There are all kinds of ploys you can use at the poker table. Here’s a little trick that’s very effective in No Limit Hold’em tournaments. It’s known as the stop and go play.
You’re in a tournament and are sitting on a short stack in relation to the other players. The blinds are 200-400 with a 50 ante, and you have 3,200 in chips remaining. Everyone folds to the button whose big stack of 82,000 dominates. He raises the pot to 1,200.
The small blind folds, and you, in the big blind, hold A-Q. You feel it’s the best hand. The dilemma you face is whether to go all-in right now and raise your last 2,000, or to just call the bet and see what the flop brings.
I’ll bet that most players would probably move all-in before the flop. After you read this column, though, you’ll understand why it’s often much better to call and see the flop.
Presume that the button is on a steal-raise; since he has so many chips, he’d likely call your 2,000 re-raise with virtually any two cards. If he does call the raise with a hand like K-10, he’d get to look at all five community cards, and he’d also knock you out of the tournament about 38% of the time.
Well, moving all-in pre-flop is the correct play in some situations, but not in this case.
Your opponent would only have to call 2,000 to win about 5,000. Not many hands are that much of an underdog before the flop. In fact, calling with a hand as lousy as 2-3 offsuit wouldn’t be such a bad idea; even it will beat A-K over 34% of the time.
Okay, so now that we’ve established that your opponent will usually call your all-in raise, why wouldn’t you want that to happen if you think A-Q is the best hand?
Remember, in tournament poker, it’s all about survival. Sometimes you must sacrifice value in order to survive. In this case, if you wait until after the flop, you can actually increase your chance of winning the pot.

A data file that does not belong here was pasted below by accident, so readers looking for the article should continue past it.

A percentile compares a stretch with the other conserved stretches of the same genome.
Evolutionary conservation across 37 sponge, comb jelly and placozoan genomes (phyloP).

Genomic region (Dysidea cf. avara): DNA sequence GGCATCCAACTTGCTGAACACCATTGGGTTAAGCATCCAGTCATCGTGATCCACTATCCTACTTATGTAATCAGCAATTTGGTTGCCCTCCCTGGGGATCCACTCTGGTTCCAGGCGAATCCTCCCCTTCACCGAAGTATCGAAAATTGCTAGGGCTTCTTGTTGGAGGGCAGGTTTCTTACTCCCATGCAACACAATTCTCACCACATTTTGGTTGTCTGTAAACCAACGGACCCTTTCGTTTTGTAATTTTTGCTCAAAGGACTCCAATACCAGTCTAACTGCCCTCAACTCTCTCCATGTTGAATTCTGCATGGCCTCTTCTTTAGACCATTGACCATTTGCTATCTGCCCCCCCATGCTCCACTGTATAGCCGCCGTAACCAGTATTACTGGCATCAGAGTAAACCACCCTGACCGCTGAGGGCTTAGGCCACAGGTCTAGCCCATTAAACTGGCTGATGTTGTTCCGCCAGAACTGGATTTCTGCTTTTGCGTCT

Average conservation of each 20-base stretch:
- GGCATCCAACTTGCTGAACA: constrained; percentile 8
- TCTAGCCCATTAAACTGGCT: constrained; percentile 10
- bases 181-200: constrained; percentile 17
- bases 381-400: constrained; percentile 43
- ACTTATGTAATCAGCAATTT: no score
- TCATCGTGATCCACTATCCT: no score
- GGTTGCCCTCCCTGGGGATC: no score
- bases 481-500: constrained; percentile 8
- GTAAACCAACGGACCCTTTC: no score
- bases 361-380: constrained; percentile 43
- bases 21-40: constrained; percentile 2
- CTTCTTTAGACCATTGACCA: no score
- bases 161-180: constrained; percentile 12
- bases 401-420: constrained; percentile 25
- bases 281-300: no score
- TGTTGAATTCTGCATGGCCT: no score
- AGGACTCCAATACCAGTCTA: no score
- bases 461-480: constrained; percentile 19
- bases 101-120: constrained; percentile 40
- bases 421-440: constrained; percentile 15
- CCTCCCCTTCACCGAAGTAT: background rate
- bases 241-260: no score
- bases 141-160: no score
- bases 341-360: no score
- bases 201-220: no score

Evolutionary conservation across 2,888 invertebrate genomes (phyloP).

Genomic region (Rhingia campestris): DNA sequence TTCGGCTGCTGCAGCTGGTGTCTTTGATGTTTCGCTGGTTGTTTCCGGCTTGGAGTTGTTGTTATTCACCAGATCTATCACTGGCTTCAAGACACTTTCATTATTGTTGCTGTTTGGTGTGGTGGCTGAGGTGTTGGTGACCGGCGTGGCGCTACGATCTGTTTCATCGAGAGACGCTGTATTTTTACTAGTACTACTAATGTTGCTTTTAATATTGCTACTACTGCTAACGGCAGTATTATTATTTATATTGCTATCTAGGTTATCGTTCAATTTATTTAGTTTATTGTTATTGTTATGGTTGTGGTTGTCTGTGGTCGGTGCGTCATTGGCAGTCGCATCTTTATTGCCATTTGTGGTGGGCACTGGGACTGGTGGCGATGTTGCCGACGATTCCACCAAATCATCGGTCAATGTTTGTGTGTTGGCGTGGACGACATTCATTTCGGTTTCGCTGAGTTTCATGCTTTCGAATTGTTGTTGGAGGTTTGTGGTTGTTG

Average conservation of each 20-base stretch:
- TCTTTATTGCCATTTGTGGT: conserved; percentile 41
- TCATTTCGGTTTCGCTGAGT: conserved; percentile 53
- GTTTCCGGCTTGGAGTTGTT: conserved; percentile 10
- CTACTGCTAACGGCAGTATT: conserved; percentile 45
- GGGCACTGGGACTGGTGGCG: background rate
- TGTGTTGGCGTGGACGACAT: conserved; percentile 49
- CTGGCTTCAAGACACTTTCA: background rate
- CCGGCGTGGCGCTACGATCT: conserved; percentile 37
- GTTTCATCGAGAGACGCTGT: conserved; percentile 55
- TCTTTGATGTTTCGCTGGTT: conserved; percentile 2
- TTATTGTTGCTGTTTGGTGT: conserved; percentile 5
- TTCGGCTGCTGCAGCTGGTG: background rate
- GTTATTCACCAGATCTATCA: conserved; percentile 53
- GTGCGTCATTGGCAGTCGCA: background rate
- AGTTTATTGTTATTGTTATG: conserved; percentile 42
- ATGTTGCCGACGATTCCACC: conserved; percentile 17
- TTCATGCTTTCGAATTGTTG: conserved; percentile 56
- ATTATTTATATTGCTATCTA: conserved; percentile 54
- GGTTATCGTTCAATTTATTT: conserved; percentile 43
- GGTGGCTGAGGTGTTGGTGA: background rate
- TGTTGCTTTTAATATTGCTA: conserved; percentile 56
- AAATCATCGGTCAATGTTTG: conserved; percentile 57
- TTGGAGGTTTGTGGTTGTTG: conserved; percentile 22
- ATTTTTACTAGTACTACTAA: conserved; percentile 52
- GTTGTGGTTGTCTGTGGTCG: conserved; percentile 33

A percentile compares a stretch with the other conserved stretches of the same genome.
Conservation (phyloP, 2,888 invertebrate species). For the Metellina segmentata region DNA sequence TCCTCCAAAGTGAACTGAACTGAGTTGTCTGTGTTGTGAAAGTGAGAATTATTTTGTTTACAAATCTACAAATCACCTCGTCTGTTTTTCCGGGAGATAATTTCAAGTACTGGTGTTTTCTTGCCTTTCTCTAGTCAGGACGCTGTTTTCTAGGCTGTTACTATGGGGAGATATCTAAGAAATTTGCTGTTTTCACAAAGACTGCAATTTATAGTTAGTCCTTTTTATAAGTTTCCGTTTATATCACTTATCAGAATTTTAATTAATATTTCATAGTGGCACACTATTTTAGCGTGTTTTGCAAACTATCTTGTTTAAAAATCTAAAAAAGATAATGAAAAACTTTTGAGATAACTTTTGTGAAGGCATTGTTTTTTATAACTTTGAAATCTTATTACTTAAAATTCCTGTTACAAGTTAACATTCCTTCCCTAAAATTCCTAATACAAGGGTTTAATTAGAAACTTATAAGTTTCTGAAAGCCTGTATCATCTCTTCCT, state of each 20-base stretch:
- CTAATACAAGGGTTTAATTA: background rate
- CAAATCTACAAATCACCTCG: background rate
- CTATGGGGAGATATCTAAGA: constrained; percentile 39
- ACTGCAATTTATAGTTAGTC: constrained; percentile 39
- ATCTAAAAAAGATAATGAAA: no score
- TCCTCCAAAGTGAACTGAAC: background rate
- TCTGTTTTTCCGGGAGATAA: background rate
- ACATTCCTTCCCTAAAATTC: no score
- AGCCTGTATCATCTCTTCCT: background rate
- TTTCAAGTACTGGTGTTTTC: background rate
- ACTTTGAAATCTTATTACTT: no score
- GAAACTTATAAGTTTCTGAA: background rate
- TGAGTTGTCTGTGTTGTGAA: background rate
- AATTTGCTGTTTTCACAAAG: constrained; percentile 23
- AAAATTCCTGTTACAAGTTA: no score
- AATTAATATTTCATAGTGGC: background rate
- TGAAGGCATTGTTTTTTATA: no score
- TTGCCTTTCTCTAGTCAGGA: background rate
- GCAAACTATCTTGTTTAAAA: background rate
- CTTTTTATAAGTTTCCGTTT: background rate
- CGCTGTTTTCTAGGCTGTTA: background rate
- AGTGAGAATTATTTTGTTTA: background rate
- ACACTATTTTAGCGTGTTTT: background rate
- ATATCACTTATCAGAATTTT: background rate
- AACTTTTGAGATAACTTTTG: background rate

Here’s where you can use the stop and go play.
Instead of going all-in before the flop, just call the 1,200 raise from the player on the button. You can use your remaining 2,000 to (hopefully) force your opponent out later in the hand.
Keep in mind, though, when you make the call before the flop, you must be committed to moving the rest of your chips all-in regardless of that flop. The only time you might want to divert from that plan is if you flop a very strong hand.
When that doesn’t happen, and the flop comes something like 9-6-4, 8-3-3, or even K-7-2, bet your last 2,000 immediately, hoping that your opponent will fold. You may even be able to bluff your opponent out: If the flop comes J-10-9 and your opponent has a pair of fours, he’ll probably just give up right there.
Now, if your opponent holds the K-10, the flop comes 9-6-4, and he does call your 2,000 bet, he’d only win the pot approximately 25% of the time. Calling would be a mistake for him and you would benefit.
Stop and go play not only increases your chances of survival, it can also force your opponent into mistakes after the flop. If you move all-in before the flop, your opponent would be absolutely correct to call with his K-10, but he’d be making an error if he called after the flop.
The fundamental theorem of poker, coined by author David Sklansky, dictates that anytime your opponent plays a hand differently than he would have, given that he could see your cards, you gain.
Based on that theory, stop and go play offers more opportunities for your opponent to make a mistake. Because you’ve already made your decision before the flop, putting in your last chips after that juncture doesn’t require much thought. Your opponent, however, still has to make a difficult decision that he wouldn’t have faced earlier.
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